assettrend32: 0.048
assettrend64: 0.048
breakout160: 0.048
breakout320: 0.048
breakout80: 0.032
carry10: 0.063
carry125: 0.079
carry30: 0.063
carry60: 0.079
momentum32: 0.048
momentum64: 0.048
mrinasset160: 0.032
mrwrings4: 0.032
normmom32: 0.032
normmom64: 0.048
relcarry: 0.127
relmomentum80: 0.063
skewabs180: 0.016
skewabs365: 0.016
skewrv180: 0.016
skewrv365: 0.016

Forecast diversification multipliers will obviously be different for each instrument, and these are estimated using by standard method.

Position scaling: volatility calculation

As discussed here, I now estimate vol using a partially mean reverting method. The code for that is here. We use a combination of recent vol (70% weight) and vol averaged over the last 10 years (30% weight).

Instrument performance and characteristics

Of the 146 instruments in the dataset, 109 have positive Sharpe Ratios, with the median Sharpe Ratio coming in at 0.27.

The average correlation between subsystem returns is basically zero: 0.05. 

Instrument weights

Again, although in backtest I use an automated handcrafting, for live trading I prefer the weights I've built manually using just Excel. Not even Excel - just a pencil. Not even a pencil! A stick, and some mud! (that's enough, Ed). I won't paste in the weights here - lifes too short, but the weights by asset class are as follows:

{'Ags': 0.15, 
'Bond & STIR': 0.19, 
'Equity': 0.22, 
'FX': 0.13,
'Metals & Crypto': 0.13,
'OilGas': 0.13,
'Vol': 0.05}

The IDM is 2.5; somewhat below the estimated value (readers of Systematic Trading will know that I set a ceiling on this value of 2.5).

Dynamic optimisation

At this point I'll have a list of optimal positions in nearly 150 instruments. The vast majority of those will be less than one contract, because I don't have the tens of millions of dollars in my account that I'd need to actually consistently hold reasonable sized positions in all of those instruments.

As discussed here and here, the biggest change to my system this year has been the introduction of a dynamic optimisation system. This means I won't really have a position in 100+ instruments! I find the portfolio with the lowest tracking error to the optimal portfolio, accounting for the fact that we can only take integer contract positions. 

It's at this stage that I ignore instruments in the following categories when I do my optimisation:
  • Markets for which there are legal restrictions on me trading (for me right now, US equity sector futures; but could be eg Bitcoin for UK traders who aren't considered MiFID professionals)
  • Markets which don't meet my requirements for costs and liqiuidity (again see here)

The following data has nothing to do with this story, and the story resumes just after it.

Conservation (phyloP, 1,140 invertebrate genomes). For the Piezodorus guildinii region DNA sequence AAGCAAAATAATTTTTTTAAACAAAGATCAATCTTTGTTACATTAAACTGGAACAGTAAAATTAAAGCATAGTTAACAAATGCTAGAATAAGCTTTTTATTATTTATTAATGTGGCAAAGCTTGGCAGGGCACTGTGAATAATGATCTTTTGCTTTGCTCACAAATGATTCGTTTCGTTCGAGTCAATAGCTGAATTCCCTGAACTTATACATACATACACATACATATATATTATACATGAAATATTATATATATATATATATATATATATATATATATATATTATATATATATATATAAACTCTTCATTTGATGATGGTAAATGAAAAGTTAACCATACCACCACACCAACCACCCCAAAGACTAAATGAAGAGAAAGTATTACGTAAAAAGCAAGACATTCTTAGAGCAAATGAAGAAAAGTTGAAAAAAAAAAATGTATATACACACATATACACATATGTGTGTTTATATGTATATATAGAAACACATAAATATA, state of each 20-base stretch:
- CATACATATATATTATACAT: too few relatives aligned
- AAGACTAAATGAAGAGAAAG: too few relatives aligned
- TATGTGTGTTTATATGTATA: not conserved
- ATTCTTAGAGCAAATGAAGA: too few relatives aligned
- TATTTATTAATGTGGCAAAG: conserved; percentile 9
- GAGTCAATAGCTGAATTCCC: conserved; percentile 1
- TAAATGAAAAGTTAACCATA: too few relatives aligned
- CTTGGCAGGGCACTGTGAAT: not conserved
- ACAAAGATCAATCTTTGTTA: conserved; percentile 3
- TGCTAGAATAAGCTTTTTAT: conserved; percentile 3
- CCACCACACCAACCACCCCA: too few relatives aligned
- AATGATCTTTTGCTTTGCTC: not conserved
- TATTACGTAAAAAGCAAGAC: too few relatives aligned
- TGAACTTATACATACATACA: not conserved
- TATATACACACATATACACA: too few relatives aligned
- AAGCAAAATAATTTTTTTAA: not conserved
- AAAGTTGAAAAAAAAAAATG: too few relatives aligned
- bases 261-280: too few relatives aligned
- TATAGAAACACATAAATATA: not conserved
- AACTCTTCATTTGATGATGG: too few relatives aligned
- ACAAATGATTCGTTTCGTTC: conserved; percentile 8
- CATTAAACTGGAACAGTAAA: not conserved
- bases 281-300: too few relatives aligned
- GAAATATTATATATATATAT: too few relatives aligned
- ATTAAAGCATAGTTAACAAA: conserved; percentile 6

As discussed in the blog post here, this is done using buffering to reduce trading costs.

Backtest properties

Let's finish with a look at the final backtest. Many words of warning here, since this backtest is stuffed full of in sample calibration and hence is likely to be massively better than you could realistically have expected. 

Looks nice, doesn't it? What about the daily returns?

So in case we were in any doubt 'black friday' (just on the end there) was indeed an exceptionally bad day. 

And drawdown:

Here are some stats. First daily returns:
('min', '-13.32'), ('max', '11.26'), ('median', '0.09578'), ('mean', '0.1177'), ('std', '1.44'), 
('ann_mean', '30.11'), ('ann_std', '23.04'), 
('sharpe', '1.307'), ('sortino', '1.814'), ('avg_drawdown', '-9.205'), 
('time_in_drawdown', '0.9126'), ('calmar', '0.7017'), ('avg_return_to_drawdown', '3.271'), 
('avg_loss', '-0.9803'), ('avg_gain', '1.06'), ('gaintolossratio', '1.081'), 
('profitfactor', '1.26'), ('hitrate', '0.5383'), 
('t_stat', '9.508'), ('p_value', '2.257e-21')

Now monthly:
[[('min', '-21.84'), ('max', '45.79'), ('median', '2.175'), ('mean', '2.55'), 
('std', '7.768'), ('skew', '0.9368'), ('ann_mean', '30.55'), ('ann_std', '26.91'), 
('sharpe', '1.135'), ('sortino', '2.177'), ('avg_drawdown', '-5.831'), 
('time_in_drawdown', '0.6485'), ('calmar', '0.8371'), 
('avg_return_to_drawdown', '5.239'), ('avg_loss', '-4.465'), ('avg_gain', '6.741'), 
('gaintolossratio', '1.51'), ('profitfactor', '2.527'), 
('hitrate', '0.626'), ('t_stat', '8.193'), ('p_value', '1.457e-15')]

Oh, and costs come in at a very reasonable 1.06% a year: well below my speed limit (1.06 / 25 = 0.042 SR units)


Any questions are welcome as usual. If you want to get into an extended discussion, it's probably best to do so here.

Otherwise it's just for me to wish you all (as this is my last blog post of the year) a merry christmas, a happy new year, and let's all hope that 2022 is an improvement on the previous couple of years.

Postscript (6th December 2021)

I thought it might be interesting to compare my backtested results with live trading. Of course, these are very different systems - until the last couple of weeks or so - but it's still interesting.